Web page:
Your website will be the place the majority of people go to find your book. Make it reflect something about you. Put as little or as much as you want out there, but at a minimum you need a page about yourself and one about your book and how to buy it. Buying your book has to be the easiest thing for anyone visiting your site to do. Put “buy” links on as many pages and in as many places as you can.

My website is fairly static, I update it only when I feel I have something to add. I don’t blog because I don’t want to (see my Social Networking page for a brief discussion about this). But if I did, it most likely would be a separate blog that would refer to my website, rather than replace it. Spend some time looking at websites of your favourite authors (famous and unknown) and see what they do. Think about what you want. Then get a site.

There are free web hosting sites out there, you can do an internet search to find them. I’m lucky in that I have a nephew who actually creates websites for a living, so he gave me a head start. But I’ve developed most of my website myself. Regardless of who sets up your site, you need to be pretty hands on so you can change it and improve it as you go. This page, for example, is something that I decided to do long after my first website was put up.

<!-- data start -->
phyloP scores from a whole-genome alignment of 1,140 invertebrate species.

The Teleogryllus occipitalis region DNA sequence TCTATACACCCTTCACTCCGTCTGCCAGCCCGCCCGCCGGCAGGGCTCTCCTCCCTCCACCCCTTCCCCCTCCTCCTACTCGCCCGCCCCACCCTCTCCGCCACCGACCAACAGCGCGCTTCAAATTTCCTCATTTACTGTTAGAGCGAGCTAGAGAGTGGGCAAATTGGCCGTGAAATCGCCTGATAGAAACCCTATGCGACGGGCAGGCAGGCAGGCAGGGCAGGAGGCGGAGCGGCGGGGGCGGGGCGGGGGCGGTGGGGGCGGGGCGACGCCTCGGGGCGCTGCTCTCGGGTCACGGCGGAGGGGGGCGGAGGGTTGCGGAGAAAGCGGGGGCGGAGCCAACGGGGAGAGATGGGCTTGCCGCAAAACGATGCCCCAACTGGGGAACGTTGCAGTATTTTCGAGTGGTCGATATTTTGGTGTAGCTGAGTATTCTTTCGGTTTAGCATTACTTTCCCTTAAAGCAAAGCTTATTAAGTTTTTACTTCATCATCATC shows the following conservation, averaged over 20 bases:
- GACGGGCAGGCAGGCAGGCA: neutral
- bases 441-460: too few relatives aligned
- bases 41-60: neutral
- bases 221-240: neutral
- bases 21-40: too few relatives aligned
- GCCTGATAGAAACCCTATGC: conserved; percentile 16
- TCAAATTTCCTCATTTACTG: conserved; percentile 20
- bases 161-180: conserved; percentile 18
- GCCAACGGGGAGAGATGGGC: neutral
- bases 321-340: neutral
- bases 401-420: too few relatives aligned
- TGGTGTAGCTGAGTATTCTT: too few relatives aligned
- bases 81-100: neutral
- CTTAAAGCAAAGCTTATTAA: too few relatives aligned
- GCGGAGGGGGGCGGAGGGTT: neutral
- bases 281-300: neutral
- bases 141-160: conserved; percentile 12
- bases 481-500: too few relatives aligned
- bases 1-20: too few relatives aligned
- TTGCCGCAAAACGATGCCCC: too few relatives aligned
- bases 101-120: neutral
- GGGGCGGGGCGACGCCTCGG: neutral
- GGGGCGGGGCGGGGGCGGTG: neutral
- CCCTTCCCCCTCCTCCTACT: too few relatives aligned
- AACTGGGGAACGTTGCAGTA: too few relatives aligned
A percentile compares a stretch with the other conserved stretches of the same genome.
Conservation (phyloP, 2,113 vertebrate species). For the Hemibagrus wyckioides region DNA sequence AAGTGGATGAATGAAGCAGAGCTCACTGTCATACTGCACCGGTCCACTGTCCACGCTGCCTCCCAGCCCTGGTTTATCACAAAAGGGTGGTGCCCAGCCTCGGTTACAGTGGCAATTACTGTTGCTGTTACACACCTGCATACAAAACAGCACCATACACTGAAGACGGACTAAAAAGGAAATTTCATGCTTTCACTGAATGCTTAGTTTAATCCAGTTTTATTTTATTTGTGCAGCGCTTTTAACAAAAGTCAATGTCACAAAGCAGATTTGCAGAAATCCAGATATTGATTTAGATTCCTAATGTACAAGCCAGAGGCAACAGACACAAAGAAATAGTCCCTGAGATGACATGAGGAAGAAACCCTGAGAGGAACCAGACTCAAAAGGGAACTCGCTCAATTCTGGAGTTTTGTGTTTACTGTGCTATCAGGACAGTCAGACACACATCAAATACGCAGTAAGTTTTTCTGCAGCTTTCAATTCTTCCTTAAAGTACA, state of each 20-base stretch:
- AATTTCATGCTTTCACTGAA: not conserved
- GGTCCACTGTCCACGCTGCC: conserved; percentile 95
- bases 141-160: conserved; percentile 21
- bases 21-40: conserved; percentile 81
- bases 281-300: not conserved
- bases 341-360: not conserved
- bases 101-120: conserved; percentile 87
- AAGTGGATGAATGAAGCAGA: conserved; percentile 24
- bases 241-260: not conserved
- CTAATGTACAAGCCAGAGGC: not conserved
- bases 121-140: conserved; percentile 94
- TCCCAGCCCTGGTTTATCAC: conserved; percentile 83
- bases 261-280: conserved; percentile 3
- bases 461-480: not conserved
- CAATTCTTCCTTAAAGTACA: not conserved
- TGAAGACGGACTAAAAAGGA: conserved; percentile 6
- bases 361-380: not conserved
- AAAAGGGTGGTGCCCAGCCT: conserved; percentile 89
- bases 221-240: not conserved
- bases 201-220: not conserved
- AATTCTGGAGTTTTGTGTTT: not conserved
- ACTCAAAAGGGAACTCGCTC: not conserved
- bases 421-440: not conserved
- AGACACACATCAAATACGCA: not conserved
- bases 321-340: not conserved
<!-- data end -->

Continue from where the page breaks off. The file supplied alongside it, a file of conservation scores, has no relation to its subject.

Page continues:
Once you have your website, add your url in your signature wherever you use it online. I have my website at the bottom of every email I send and I include it in most posts, I place it on chat groups or blog comments. You never know when someone will pop over to your website for a look-see.

The last thing I want to mention here is a tool called Google Analytics (you can Google it to read more). I use this to track the number of hits I receive on my website. I especially like that you can see visitors by country. Why have so many Russians visited my site? I’ve no idea, but I love knowing they have.

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